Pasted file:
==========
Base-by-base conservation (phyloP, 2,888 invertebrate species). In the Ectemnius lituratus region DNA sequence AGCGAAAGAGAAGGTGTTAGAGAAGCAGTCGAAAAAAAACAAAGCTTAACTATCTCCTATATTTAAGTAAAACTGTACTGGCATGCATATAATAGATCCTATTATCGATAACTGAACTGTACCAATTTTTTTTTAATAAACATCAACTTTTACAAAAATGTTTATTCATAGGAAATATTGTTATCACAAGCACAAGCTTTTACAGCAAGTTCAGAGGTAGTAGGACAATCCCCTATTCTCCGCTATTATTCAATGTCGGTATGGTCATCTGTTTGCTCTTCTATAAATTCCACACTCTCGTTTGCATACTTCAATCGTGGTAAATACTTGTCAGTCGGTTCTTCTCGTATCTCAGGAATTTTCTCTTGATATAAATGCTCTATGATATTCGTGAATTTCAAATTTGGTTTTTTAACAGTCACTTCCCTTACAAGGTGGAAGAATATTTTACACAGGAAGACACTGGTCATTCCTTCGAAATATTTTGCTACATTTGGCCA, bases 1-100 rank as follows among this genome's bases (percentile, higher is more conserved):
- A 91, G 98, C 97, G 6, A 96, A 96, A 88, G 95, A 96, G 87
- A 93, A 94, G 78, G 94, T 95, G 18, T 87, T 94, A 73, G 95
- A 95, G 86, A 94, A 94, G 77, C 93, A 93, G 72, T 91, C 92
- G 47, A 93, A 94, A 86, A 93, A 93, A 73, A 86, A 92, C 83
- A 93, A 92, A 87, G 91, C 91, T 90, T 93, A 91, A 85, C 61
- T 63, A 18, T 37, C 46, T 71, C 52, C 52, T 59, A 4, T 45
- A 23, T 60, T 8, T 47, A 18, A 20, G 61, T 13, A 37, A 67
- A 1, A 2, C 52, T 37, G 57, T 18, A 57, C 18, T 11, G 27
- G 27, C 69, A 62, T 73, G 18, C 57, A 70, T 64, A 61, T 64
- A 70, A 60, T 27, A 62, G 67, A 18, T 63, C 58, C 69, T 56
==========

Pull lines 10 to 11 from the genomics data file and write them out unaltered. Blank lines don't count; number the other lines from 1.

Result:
- G 27, C 69, A 62, T 73, G 18, C 57, A 70, T 64, A 61, T 64
- A 70, A 60, T 27, A 62, G 67, A 18, T 63, C 58, C 69, T 56